On Sept. 9, 2019, the weather was perfect in Cleveland: 70 degrees with mostly sunny skies. The Browns had just lost their season opener to the Tennessee Titans. The Tribe was a few weeks away from being eliminated from entering the playoffs, and there was a month and a half to go before the Cavaliers took the court.
Fred was commuting back and forth to do play-by-play for the Detroit Lions during their preseason and he was looking forward to his 14th season broadcasting with the Cavs. His dogged work ethic had him readying for a new basketball season as early as August and eventually spending as many as 20 hours studying for a single game. But on that day, when he was done working out, walking one of their dogs and mowing the lawn, Beth shooed him out of the house.
“I said, ‘You know, your season’s going to start up soon enough,’ ” Beth says. “ ’You’ve got to get out.’ ”
So he agreed to play a round of golf at Red Tail Golf Club, just 8 miles away. He promised to be back home in time for dinner.
Satisfied, Beth pulled out her Kitchen Aid stand mixer to make her husband’s favorite cake, Italian cream, in honor of their Sept. 6 wedding anniversary and his Sept. 1 birthday. They hadn’t yet celebrated either occasion because Beth worked both days and they wanted to wait until they had a day off together.
For dinner, she planned to grill chicken and make a Caesar salad — with yogurt-based dressing that coincided with their healthy eating habits. She planned to time everything just right, so it would be ready by the time he got home.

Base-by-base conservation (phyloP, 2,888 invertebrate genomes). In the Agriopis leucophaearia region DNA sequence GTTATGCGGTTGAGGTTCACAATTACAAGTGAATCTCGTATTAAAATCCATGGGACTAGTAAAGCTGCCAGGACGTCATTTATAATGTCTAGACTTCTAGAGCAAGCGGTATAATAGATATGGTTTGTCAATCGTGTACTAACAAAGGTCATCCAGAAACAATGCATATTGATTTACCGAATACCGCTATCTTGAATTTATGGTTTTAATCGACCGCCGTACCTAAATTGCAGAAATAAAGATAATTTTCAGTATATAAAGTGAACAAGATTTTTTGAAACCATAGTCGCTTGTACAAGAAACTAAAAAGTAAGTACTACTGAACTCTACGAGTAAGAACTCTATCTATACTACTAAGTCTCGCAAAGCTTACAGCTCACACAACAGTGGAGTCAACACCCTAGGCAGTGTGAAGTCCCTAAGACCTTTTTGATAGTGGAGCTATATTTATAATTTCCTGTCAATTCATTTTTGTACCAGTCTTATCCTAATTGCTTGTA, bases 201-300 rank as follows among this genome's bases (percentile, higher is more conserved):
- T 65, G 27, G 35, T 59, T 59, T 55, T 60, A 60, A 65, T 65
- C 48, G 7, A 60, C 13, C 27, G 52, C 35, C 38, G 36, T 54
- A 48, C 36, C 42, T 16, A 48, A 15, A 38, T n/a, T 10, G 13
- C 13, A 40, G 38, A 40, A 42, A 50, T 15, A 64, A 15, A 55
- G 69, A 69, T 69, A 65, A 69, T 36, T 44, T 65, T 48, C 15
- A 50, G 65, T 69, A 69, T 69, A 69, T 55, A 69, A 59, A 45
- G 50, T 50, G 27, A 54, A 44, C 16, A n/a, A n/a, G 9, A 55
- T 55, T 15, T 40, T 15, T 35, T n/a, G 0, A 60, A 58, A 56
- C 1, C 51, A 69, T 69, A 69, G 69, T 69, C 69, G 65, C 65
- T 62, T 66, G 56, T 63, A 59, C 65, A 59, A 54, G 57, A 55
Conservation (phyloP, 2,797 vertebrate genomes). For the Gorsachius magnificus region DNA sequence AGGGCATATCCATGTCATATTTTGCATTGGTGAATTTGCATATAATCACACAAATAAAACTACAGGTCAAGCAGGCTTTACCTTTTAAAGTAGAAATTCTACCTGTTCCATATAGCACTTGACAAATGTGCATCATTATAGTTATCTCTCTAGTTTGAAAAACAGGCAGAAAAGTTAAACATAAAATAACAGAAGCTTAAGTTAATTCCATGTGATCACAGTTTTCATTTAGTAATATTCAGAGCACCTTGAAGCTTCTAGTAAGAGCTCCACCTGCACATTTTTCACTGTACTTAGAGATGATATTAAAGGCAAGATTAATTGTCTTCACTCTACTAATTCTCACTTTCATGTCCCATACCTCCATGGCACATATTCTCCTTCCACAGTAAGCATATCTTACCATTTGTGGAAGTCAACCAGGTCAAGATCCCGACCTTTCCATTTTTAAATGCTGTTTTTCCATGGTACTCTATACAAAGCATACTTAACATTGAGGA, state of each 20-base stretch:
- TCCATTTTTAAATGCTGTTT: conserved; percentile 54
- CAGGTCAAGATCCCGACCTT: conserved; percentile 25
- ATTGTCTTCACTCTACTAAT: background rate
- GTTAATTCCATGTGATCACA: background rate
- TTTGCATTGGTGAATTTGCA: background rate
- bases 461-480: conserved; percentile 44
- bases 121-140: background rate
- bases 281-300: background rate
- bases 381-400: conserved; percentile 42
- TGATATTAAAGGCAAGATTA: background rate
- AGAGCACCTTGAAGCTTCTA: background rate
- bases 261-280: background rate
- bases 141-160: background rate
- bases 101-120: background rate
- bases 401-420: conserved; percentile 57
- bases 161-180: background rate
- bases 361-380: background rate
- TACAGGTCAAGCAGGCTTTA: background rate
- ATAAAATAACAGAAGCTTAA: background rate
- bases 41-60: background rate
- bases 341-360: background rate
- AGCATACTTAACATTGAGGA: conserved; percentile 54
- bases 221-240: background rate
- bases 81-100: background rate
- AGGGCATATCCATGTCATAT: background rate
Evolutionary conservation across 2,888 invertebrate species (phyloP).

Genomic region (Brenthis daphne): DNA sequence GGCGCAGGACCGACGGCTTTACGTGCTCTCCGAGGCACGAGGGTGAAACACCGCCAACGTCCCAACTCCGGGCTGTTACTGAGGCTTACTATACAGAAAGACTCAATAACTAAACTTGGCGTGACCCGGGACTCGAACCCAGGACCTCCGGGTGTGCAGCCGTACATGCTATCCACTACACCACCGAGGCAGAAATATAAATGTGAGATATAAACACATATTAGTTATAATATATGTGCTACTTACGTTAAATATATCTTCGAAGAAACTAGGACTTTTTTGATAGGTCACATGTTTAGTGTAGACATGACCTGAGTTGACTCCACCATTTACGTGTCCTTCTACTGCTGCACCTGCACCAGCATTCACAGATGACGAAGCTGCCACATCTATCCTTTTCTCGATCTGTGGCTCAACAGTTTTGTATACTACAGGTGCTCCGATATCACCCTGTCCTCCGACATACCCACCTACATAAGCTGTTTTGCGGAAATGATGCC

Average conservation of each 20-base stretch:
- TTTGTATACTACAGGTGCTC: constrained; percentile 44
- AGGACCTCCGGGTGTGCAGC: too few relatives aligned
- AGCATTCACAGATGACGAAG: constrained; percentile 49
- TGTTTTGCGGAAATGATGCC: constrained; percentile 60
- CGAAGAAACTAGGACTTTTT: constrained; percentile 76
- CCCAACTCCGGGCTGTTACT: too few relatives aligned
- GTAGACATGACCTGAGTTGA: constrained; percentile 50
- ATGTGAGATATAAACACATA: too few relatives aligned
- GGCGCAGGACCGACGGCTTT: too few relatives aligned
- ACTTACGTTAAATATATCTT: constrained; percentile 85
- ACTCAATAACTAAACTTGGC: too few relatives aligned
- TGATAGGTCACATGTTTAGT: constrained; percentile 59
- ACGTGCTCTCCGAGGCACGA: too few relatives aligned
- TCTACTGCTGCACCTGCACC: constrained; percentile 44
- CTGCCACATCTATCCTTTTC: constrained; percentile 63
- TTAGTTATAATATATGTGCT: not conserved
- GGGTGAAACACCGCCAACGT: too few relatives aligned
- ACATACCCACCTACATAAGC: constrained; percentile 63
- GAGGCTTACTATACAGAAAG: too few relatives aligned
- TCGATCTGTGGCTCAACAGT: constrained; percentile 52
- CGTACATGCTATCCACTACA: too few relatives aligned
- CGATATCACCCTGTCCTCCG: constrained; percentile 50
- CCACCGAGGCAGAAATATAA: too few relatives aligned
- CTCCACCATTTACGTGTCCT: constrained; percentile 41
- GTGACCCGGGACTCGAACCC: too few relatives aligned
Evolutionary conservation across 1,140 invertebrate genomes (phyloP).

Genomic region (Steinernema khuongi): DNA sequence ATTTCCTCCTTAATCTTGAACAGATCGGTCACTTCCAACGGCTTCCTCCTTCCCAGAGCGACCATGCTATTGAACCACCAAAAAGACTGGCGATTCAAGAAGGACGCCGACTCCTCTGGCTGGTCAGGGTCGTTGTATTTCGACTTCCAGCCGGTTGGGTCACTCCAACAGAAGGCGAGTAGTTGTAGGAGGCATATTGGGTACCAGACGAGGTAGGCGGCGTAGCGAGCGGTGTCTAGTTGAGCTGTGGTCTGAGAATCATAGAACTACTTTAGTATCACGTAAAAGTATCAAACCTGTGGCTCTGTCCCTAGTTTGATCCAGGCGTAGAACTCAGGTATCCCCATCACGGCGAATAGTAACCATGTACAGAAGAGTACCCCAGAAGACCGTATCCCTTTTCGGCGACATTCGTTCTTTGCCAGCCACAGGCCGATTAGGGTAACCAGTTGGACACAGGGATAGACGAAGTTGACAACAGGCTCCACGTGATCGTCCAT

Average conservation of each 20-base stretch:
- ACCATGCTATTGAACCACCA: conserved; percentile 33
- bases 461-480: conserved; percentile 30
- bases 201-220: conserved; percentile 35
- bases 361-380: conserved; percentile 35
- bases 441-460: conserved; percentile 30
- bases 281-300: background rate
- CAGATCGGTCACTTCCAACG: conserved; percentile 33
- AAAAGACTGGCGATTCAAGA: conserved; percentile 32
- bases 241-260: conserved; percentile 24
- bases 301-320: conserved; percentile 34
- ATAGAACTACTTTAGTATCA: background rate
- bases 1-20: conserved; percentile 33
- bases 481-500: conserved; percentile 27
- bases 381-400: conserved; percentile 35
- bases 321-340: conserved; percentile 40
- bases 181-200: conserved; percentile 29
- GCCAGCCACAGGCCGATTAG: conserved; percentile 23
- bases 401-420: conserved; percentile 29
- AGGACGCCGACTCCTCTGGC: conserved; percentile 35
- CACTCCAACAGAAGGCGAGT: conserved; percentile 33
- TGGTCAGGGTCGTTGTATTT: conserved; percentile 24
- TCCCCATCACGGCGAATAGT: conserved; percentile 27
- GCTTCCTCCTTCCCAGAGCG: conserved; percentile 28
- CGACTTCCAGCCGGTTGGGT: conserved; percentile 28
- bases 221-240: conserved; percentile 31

But about an hour and a half later, Fred called Beth from his blue Porsche Boxter, the one she’d bought him as a gift. She thought maybe he was calling to say he got done golfing early, but that wasn’t it. He didn’t feel well. He’d packed up his golf bag, turned in his pull cart and left Red Tail with indigestion.
Beth, thinking he might have eaten something disagreeable while she was at home preparing dinner and dessert, questioned him: “What did you eat?”
Fred said he hadn’t eaten anything, and this heartburn felt different. He was driving himself to the Cleveland Clinic in Avon.
“And that’s where I freaked out,” says Beth. “Of course, I turn into a screaming wife, and I made him pull over and I called an ambulance.”
Once the ambulance arrived, Beth hung up the phone and talked herself down.
“I thought, OK, the ambulance is there. I’m sure I’m blowing this out of proportion,” she says.
Fred was in good health. There was no reason to panic. So, Beth returned to the tasks at hand. She turned off the grill. She pulled the cakes out of the oven, even though they were undercooked. And then she thought, Maybe I should go.
She got in her car to drive to the hospital, but then the doctors called her before she even arrived.
“And then it hit me,” Beth says.
Fred had pulled over into a church parking lot, but by the time the ambulance arrived, it was too late. He died in his car from a heart attack despite being an otherwise healthy 67-year-old man.
“It’s still shocking,” Beth says. “Not that I live in the past, but still I sit there and think it’s unbelievable.”
When the fog of the funeral passed, Beth remained confounded. She called Fred’s doctors daily for more than a week and requested an autopsy, advocating on behalf of her husband to find out exactly what happened.